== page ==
Thursday, March 31, 2005

Mark Twain on Poker

"There are few things that are so unpardonably neglected in our country as poker. The upper class knows very little about it. Now and then you find ambassadors who have sort of a general knowledge of the game, but the ignorance of the people is fearful. Why, I have known clergymen, good men, kind-hearted, liberal, sincere, and all that, who did not know the meaning of a 'flush.' It is enough to make one ashamed of the species."

-Mark Twain

Wednesday, March 30, 2005

Exposed Cards at the Borgata

One of the sillier ways of protecting your hand in poker is to actually show it to the table while the action is still live. Players view it as a form of insurance, even though it goes against the whole idea of poker. An example would be, like, if you had pocket aces on the button, and before the flop someone made a big bet and was called by three or four people. There's a decent amount of money in the pot, and you know you have the best hand, so you move all-in preflop and show your aces knowing that no one has the odds to call you and you'll win what's in the pot without risking anything. I can't see myself ever doing that with aces, but one of the players at my no-limit table at the Borgata brought up the rule and mentioned that he had done it before and that it was perfectly legal. At the time that he mentioned it, I didn't give it much thought. Coincidentally enough, I ended up intentionally exposing my cards during a hand at that same table about an hour later, only for slightly different reasons.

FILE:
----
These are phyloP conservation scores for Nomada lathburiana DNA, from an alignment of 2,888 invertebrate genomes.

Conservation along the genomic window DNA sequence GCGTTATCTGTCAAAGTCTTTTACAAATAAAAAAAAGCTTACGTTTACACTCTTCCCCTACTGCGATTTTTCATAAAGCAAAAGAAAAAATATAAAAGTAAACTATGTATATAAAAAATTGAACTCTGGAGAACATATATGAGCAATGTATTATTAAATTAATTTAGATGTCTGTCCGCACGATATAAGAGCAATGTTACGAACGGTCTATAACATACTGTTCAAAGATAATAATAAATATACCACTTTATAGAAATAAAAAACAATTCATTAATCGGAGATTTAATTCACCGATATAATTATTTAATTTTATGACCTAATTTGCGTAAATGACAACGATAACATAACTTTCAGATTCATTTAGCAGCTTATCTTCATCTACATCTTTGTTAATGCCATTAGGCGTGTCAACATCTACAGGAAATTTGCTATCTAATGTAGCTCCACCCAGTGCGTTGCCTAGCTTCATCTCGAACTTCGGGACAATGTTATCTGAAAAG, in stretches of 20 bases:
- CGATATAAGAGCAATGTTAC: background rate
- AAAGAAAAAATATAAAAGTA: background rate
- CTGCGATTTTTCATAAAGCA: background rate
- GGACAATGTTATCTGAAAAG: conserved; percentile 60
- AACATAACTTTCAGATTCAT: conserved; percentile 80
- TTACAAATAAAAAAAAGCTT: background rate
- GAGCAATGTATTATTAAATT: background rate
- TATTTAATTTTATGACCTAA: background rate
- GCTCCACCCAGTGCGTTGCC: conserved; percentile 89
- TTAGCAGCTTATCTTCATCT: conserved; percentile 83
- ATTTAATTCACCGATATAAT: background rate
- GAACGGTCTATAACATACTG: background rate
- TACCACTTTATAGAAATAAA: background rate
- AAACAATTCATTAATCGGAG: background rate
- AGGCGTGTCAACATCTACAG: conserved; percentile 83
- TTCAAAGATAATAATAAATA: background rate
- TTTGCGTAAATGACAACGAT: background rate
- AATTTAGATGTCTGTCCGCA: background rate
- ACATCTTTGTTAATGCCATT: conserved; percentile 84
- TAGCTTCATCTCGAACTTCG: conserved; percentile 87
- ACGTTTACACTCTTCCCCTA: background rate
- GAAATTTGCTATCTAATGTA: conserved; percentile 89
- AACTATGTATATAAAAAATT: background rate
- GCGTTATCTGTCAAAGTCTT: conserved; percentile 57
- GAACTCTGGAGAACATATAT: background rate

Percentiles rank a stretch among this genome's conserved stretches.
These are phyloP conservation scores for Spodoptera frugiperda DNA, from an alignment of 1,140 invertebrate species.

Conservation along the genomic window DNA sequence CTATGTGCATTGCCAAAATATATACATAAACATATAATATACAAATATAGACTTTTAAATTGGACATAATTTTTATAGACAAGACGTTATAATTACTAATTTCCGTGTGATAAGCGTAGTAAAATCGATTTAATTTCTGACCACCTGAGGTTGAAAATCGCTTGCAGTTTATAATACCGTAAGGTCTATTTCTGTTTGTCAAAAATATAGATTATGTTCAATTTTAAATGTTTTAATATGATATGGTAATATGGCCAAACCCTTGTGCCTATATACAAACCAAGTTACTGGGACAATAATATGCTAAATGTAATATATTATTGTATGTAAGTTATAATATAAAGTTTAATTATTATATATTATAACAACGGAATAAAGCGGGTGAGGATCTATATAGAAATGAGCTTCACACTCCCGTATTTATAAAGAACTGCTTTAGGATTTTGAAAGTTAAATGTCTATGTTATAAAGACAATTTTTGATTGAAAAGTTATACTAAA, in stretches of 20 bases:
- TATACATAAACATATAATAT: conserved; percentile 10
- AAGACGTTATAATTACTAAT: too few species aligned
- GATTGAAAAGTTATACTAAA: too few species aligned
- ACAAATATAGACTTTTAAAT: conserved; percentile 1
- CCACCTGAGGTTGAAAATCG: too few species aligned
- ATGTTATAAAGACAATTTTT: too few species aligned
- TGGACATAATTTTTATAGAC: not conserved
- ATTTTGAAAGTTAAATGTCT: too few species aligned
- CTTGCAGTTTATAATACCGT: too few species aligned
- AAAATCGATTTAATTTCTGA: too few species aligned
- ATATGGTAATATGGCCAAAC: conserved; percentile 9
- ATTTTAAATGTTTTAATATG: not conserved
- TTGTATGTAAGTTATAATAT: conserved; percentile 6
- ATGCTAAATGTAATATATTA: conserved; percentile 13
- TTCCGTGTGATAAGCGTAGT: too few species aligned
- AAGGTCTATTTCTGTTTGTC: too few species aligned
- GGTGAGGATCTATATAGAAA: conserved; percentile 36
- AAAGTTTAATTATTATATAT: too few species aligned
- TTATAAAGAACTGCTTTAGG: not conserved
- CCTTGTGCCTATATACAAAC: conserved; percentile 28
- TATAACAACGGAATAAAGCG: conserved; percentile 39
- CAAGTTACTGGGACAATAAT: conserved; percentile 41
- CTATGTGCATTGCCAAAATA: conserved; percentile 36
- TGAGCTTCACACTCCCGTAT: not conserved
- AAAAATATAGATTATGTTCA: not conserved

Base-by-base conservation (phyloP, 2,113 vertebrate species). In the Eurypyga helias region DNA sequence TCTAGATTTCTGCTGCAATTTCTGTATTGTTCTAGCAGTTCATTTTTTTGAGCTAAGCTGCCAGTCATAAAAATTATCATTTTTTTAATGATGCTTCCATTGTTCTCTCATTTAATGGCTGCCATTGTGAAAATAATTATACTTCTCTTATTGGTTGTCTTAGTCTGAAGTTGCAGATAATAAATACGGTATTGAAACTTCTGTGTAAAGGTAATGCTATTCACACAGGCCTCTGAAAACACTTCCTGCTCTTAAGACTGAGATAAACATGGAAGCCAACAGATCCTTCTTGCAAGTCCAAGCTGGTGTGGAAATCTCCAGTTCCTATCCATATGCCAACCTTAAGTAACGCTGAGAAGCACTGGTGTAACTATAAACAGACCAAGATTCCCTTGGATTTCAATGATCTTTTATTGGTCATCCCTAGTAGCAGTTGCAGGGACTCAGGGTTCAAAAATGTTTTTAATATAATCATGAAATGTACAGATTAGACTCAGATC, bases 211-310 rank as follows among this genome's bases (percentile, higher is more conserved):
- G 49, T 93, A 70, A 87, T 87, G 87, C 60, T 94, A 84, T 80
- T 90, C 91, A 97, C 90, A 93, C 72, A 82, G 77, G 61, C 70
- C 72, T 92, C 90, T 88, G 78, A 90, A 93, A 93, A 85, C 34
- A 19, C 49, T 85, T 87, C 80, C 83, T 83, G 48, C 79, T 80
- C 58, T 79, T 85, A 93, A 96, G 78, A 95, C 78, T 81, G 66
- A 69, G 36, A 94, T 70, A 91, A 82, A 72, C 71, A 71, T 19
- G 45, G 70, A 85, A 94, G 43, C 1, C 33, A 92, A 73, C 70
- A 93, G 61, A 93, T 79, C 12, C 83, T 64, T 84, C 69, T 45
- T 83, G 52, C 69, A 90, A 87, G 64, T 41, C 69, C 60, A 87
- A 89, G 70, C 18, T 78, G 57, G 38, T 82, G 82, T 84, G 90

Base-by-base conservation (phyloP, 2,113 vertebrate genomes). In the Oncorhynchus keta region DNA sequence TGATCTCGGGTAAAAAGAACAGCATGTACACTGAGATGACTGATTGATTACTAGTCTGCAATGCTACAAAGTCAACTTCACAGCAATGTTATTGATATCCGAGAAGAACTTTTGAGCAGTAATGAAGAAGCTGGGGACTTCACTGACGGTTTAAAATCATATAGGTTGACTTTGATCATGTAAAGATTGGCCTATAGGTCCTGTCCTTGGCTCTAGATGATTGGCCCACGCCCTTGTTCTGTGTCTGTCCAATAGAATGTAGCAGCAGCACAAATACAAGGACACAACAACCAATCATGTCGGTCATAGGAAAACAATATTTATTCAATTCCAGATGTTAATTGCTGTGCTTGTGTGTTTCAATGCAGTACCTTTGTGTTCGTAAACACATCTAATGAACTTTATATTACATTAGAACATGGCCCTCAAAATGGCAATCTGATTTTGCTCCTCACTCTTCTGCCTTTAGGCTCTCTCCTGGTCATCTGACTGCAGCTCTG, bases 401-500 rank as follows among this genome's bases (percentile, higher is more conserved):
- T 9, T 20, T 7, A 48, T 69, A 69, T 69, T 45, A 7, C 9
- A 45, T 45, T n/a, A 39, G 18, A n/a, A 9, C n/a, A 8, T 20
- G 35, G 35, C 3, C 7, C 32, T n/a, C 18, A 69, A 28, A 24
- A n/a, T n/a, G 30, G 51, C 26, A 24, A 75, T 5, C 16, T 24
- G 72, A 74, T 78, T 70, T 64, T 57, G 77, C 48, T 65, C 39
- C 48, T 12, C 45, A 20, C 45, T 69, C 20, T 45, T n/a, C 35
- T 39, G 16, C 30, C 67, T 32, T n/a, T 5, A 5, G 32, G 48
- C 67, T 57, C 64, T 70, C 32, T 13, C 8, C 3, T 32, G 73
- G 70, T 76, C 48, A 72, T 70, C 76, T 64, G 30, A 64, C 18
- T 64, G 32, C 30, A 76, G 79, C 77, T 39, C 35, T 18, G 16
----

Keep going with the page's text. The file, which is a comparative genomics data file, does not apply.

Over the course of a few hands, I saw a friendly Asian kid lose his entire stack--about $600--on bad beats (AA losing to KK, my flush beating his flush, etc.). He rebought for $300 determined to win his money back. On the first hand he played after buying back in, I limped in with pocket fours from middle position, and he limped in on the button. The flop came 9-7-4 with two hearts. One of the early position players went all in for $27, and I flat called. The Asian kid then came over the top, making it $75. That put about $150 in the pot overall, I had about $500-600 left in front of me while the Asian kid had $225 or so left. I knew I had the stronger hand, and I felt bad for him, so I said, "I have you beat," and showed him my set of fours as I went all in. He turned over 9-7, thought about it for a minute and folded, knowing he could only win if one of the four remaining nines or sevens came out. The turn card was a nine, which meant he would have beaten me, but since I showed him my cards, I took the pot down (the other guy in the hand was on a flush draw) instead of losing $300.

Sometimes it pays to be nice.